The contagion could also impact South Korea’s plans to lead the world in cutting-edge technology, artificial intelligence, carbon reduction and a clean energy transition, since these sectors will require greater energy intensity and major infrastructure investments. Such changes will be “increasingly difficult for debt-saddled KEPCO,” the IEEFA report added.

Political interference

However, the way out for KEPCO could be more convoluted than it appears at first blush to an outside observer. A simple raising of electricity rates to fair market prices and buying cheaper gas feedstock may be hard to come by.

“The Ministry of Trade [responsible for setting energy prices in South Korea] sees reduced electricity prices for many of South Korea’s manufacturing companies as helping the country’s competitiveness for its products and services” London-based gas specialist and former associate fellow at Chatham House, Keun-Wook Paik, told Gas Outlook.

“Since an increased electricity price is not popular in South Korea, politicians are forcing the ministry to make sure the electricity price will be within the range of the government’s price range,” he added.

Another quandary for KEPCO is its LNG procurement policy. It’s forced to buy the super-chilled fuel from state-owned Korea Gas Corporation (Kogas) which holds a monopoly over gas sales in the country.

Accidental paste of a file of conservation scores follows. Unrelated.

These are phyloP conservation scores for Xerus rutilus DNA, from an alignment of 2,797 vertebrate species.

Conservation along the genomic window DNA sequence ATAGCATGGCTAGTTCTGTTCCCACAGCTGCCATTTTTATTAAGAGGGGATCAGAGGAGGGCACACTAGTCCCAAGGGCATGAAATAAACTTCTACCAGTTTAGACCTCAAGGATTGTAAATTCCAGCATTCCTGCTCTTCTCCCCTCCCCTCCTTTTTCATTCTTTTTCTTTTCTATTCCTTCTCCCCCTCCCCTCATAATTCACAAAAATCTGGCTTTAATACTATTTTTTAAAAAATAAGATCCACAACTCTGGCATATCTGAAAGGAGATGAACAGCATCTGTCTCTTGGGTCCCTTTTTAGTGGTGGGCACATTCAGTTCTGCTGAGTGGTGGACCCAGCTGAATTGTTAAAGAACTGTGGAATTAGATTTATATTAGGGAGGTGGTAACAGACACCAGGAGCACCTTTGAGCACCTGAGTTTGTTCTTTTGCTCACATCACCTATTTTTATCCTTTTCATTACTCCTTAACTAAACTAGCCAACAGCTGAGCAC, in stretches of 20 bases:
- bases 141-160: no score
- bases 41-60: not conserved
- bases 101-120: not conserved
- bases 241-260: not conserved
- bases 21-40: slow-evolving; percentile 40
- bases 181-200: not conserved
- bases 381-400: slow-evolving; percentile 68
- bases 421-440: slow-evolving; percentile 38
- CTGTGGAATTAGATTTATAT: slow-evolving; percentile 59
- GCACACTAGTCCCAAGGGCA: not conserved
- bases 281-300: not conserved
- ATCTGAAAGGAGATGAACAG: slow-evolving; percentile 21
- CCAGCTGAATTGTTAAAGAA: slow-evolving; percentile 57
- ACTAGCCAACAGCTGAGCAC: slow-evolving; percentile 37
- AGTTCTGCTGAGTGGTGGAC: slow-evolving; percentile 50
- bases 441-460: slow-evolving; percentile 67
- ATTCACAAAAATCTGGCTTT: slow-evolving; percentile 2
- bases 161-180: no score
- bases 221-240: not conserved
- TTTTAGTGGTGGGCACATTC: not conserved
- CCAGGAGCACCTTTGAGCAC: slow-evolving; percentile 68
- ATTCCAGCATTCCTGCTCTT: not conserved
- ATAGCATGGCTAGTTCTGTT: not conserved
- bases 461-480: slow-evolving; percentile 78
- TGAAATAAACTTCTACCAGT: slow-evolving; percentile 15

“Kogas officers have no clue how to take advantage of a big buyer’s position to reduce the imported price,” Paik explained.

Kogas, however, has global operations and is one of the world’s largest commercial LNG buyers. In July, it announced its participation in Mozambique’s US$$7 billion gas and LNG development project.

“Kogas doesn’t allow all the breakdown of the imported price under the excuse that the exposure of imported price details are against LNG import negotiations,” Paik added.

“Everybody in the LNG industry doesn’t understand why Kogas is maintaining its policy of paying more of a premium for the LNG imports. Simply, Kogas is hiding their incompetence by blocking the public’s open access to the imported LNG price breakdown in time,” he said.